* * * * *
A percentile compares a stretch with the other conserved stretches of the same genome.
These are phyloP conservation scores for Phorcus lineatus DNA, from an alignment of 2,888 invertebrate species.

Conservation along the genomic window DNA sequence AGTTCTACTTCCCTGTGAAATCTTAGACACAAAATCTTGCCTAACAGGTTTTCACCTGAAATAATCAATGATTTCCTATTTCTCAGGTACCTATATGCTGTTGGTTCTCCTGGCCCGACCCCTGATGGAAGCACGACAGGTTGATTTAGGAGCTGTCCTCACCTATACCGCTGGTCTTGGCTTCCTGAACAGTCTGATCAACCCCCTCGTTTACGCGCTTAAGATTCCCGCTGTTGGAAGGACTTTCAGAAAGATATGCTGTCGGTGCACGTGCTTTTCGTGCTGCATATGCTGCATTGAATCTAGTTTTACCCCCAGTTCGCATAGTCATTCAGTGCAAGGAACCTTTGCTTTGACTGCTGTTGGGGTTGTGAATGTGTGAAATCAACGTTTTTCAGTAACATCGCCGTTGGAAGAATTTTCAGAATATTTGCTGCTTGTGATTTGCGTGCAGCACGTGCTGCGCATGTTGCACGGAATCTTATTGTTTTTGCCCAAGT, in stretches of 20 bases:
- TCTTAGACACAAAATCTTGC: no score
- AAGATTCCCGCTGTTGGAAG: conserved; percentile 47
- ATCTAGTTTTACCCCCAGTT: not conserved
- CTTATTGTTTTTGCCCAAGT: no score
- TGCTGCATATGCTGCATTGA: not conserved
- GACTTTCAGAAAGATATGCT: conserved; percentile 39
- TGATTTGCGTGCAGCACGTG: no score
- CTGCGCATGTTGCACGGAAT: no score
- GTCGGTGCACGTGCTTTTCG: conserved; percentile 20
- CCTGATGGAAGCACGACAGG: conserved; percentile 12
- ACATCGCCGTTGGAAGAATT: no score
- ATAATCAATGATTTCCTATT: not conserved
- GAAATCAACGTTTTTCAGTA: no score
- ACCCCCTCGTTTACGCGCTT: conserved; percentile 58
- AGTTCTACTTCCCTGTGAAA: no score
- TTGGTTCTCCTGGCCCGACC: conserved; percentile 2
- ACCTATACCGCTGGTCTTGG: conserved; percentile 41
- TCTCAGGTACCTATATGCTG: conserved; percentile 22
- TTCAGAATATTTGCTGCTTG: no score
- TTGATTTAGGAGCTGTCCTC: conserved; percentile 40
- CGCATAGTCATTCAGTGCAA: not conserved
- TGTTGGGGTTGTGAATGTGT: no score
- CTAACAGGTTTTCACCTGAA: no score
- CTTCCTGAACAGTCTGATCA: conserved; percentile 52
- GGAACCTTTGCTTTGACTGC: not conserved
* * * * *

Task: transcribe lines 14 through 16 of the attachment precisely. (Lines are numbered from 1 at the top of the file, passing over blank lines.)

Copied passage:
- ACATCGCCGTTGGAAGAATT: no score
- ATAATCAATGATTTCCTATT: not conserved
- GAAATCAACGTTTTTCAGTA: no score